Schools with a reformed religious tradition can be found throughout the country, where people help especially disadvantaged students close the educational gap with their peers. The pastors and elders of the congregations take part in the work too, and there are also schools where reformed Roma students help. We talked to the leader of the closing the gap program of the RCH, Krisztina Nagy.
Who and how does the school help?
We help especially disadvantaged, mostly Roma, students in their learning. In our schools we do not do homework with the children, but we strengthen their overall competences. Our students are sometimes at a disadvantage due to socialization and learning difficulties: for instance a fifth grade child will have lost ground in mathematics from their first class compared to their peers, because they’re starting out already so far behind. We occupy the students in small groups because in this way a student gets more individualized attention. Every exercise has a purpose that helps our students, like skills training programs after high-tea that develop motion coordination.
How does a school become reformed?
Some of our schools are connected with congregations and they do faith activities where the local pastors play an important role. There are schools where the pastor holds bibliodrama activities for students, or where guests come to talk to the children about Christian holidays, or where members of the congregation are mentors to the students. We do not expect the mentors to be qualified teachers, but we want them to be open to the children. In some places the schools connected through their very infrastructure with the local reformed congregation: sometimes congregations and schools end up sharing spaces in a room of the congregation or in the local reformed school for something. In one place there is an elder – sometimes called a house wife –who coordinates the snack for the children and looks after them. Our schools reflect reformed values.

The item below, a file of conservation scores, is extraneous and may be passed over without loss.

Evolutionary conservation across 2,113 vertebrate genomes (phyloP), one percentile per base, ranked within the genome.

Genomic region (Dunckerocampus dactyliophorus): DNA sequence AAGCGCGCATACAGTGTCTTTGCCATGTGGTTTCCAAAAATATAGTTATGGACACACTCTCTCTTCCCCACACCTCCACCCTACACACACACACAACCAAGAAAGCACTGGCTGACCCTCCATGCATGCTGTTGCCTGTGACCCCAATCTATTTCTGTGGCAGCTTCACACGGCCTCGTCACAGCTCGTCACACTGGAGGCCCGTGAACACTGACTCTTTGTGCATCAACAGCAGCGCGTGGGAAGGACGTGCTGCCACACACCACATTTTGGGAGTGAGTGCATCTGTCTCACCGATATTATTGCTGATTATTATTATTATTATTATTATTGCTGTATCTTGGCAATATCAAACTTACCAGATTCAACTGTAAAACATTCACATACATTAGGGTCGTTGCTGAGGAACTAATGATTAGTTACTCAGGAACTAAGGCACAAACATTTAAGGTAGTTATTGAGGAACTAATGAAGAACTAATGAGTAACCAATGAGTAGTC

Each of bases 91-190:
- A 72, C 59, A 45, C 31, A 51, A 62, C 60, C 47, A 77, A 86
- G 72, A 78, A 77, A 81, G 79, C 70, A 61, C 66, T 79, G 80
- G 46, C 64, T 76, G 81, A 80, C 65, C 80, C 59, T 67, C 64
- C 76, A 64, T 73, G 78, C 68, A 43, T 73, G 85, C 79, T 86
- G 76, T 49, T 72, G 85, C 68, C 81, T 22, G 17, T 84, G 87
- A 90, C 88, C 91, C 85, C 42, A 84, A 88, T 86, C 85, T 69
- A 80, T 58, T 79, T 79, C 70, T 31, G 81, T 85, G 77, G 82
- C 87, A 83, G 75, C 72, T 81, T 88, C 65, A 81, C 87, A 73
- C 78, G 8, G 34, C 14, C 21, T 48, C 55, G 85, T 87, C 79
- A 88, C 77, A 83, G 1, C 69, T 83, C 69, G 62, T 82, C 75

Are there any programs for the children beyond the daily school activities?
Beyond the daily occupations, the schools organize trips twice a year. There are retreats, camps, and a chance to visit the Reformed Roma Collegium.
Are there mentors from the Collegium?
The Roma dormitories are connected to our schools when they are geographically close to one another. For instance, our schools in Komádi and Biharkeresztes are visited regularly by the students of István Wáli Reformed Roma Collegium in Debrecen in order to help the students. At some places it makes sense geographically, but for other schools it is not possible due to distance.
Article by Márk Hegedűs
Translated by Petra Kecskés